Crime author Ian Rankin
Though he tends to stay out of politics, Ian, 61, joined broadcaster Jo Whiley, whose sister Frances has a learning disability, in raising fears that vulnerable people had been “forgotten” amid other government priorities as the country opened up.
Speaking by phone from Edinburgh, he explains: “It was frustrating when people started to get jabs because those with special needs were not being prioritised. It’s possible they thought because they’re mostly in care homes they might be safe.
“The positive thing for us was that Kit was safe – all the workers in the care home did their damndest and there were literally no cases. But now there’s an issue with younger disabled people under 18 whose parents are having to push for them to have jabs. An awful lot are still in lockdown, because they’re too vulnerable to go out.”
While all this was going on, the bestselling Scottish author channelled his anxieties and frustrations into his latest book, The Dark Remains. And not for the first time.
Living in France in the early Nineties, Ian and Miranda suspected their son, then aged two, was not developing properly.
After a series of baffling meetings with specialists and consultants, they would return home and Ian would climb the stairs to his attic writing room and take out his anger on Rebus.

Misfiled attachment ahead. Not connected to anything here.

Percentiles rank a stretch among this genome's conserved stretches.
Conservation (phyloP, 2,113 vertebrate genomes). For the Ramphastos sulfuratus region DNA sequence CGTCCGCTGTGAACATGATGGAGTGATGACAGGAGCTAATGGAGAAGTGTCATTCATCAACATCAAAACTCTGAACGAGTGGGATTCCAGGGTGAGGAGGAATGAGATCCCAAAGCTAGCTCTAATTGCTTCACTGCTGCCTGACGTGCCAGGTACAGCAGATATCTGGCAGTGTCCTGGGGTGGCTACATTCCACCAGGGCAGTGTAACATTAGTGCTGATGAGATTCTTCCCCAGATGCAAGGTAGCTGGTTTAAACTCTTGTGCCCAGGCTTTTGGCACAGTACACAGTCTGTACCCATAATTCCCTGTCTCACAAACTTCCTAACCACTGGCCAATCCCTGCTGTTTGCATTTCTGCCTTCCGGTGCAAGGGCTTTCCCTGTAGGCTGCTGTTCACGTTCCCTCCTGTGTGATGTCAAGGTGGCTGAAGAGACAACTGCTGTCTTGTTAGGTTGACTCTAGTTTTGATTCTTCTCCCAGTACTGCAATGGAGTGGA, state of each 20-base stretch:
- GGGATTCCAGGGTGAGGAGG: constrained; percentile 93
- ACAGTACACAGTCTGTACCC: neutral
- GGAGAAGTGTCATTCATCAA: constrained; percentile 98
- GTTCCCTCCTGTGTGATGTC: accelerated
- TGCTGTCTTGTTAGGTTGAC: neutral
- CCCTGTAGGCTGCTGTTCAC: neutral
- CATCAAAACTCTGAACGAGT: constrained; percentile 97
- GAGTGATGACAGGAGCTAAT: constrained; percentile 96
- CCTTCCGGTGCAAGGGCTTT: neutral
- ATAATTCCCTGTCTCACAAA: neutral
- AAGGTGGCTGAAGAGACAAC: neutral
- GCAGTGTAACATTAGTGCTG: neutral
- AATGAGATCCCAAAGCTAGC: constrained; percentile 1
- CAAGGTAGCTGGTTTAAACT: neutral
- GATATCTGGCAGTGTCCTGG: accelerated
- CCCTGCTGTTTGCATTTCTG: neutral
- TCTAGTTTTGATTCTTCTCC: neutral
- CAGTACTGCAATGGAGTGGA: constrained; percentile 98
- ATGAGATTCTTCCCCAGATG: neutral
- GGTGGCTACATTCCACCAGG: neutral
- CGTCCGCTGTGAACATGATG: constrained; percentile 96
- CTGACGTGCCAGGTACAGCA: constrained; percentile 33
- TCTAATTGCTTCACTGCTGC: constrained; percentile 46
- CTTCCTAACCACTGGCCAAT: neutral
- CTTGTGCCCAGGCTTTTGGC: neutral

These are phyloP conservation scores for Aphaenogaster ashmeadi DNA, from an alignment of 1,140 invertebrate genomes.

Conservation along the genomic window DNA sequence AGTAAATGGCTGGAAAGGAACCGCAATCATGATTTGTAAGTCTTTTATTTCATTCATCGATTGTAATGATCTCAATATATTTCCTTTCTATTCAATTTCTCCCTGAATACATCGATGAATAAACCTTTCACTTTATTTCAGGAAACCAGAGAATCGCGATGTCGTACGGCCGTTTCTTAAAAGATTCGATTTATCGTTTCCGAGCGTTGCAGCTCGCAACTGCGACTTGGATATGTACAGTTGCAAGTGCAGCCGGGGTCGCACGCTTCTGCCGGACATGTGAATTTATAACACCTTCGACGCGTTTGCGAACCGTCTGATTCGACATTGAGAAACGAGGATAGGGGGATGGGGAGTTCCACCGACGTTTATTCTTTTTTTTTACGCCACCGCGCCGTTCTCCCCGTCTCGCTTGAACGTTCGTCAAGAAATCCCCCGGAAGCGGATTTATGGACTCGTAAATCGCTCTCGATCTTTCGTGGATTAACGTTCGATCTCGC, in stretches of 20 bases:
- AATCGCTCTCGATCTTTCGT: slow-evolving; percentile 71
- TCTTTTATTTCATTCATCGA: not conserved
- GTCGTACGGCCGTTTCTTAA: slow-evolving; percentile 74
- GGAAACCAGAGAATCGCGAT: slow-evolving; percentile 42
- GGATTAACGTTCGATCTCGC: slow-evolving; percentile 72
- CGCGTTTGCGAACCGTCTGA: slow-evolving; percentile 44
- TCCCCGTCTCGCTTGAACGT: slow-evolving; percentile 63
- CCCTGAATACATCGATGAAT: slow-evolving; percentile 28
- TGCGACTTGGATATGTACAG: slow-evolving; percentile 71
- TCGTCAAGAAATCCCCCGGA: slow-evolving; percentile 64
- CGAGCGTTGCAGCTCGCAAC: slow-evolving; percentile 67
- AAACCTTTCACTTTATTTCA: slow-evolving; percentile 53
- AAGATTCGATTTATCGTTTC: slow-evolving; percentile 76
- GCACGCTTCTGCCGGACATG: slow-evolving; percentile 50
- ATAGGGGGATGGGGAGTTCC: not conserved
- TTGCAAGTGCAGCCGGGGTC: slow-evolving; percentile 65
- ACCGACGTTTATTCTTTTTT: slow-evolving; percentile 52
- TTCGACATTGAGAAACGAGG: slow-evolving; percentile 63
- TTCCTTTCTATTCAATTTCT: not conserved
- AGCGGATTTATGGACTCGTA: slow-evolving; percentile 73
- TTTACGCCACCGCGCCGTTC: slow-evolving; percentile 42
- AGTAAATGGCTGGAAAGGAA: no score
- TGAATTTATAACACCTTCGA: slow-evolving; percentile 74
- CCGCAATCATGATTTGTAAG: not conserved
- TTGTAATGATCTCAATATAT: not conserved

“My head was full of questions about Kit. We couldn’t always understand the doctors because they were talking in medical French and so I just dumped everything on Rebus; all the frustration went on him in a big, complex, angry book,” he explains.
The resulting novel, Black And Blue, is often cited as the book that propelled Ian to the top of British crime writing. Having won the Crime Writers’ Association’s coveted Gold Dagger prize, it was the first of his books to be televised, starring John Hannah as the hard-bitten, heavy-drinking detective. It remains a fan favourite to this day.
He continues: “By the time I wrote the next one, [1998’s The Hanging Garden], we’d been told Kit probably wouldn’t walk, so the first thing that happens is that Rebus’s daughter, Sam, is in a hit-and-run accident and ends up in a wheelchair. It was a case of, ‘I have to deal with a disabled kid, you have to deal with a disabled kid. Let’s see how you like it.’ It was spite on my part… but it was my way of dealing with it.